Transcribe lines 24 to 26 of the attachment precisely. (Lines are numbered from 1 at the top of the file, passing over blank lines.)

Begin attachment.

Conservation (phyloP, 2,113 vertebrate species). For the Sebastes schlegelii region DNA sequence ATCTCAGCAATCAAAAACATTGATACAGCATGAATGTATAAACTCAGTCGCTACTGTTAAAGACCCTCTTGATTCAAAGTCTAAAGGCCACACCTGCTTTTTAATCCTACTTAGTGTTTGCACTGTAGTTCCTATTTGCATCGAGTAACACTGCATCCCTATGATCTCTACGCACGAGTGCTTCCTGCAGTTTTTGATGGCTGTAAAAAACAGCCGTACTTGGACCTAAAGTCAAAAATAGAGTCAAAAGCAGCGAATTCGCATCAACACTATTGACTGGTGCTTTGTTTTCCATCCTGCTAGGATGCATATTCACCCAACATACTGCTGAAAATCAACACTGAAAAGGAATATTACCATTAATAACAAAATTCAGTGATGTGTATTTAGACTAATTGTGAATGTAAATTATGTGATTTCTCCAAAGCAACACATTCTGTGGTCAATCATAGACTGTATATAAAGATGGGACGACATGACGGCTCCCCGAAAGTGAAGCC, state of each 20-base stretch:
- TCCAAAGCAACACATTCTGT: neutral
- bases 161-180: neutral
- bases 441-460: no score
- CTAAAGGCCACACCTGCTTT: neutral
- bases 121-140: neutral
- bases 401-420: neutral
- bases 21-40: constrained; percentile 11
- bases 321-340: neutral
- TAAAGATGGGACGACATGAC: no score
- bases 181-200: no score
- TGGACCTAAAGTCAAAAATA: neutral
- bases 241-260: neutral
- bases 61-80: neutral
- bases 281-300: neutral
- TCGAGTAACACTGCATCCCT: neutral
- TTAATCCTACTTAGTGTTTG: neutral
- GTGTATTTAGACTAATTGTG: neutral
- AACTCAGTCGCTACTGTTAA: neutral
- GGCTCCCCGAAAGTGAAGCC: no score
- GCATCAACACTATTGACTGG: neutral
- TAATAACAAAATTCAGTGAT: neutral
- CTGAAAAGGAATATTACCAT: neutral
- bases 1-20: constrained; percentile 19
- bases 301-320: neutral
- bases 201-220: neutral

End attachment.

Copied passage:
- bases 1-20: constrained; percentile 19
- bases 301-320: neutral
- bases 201-220: neutral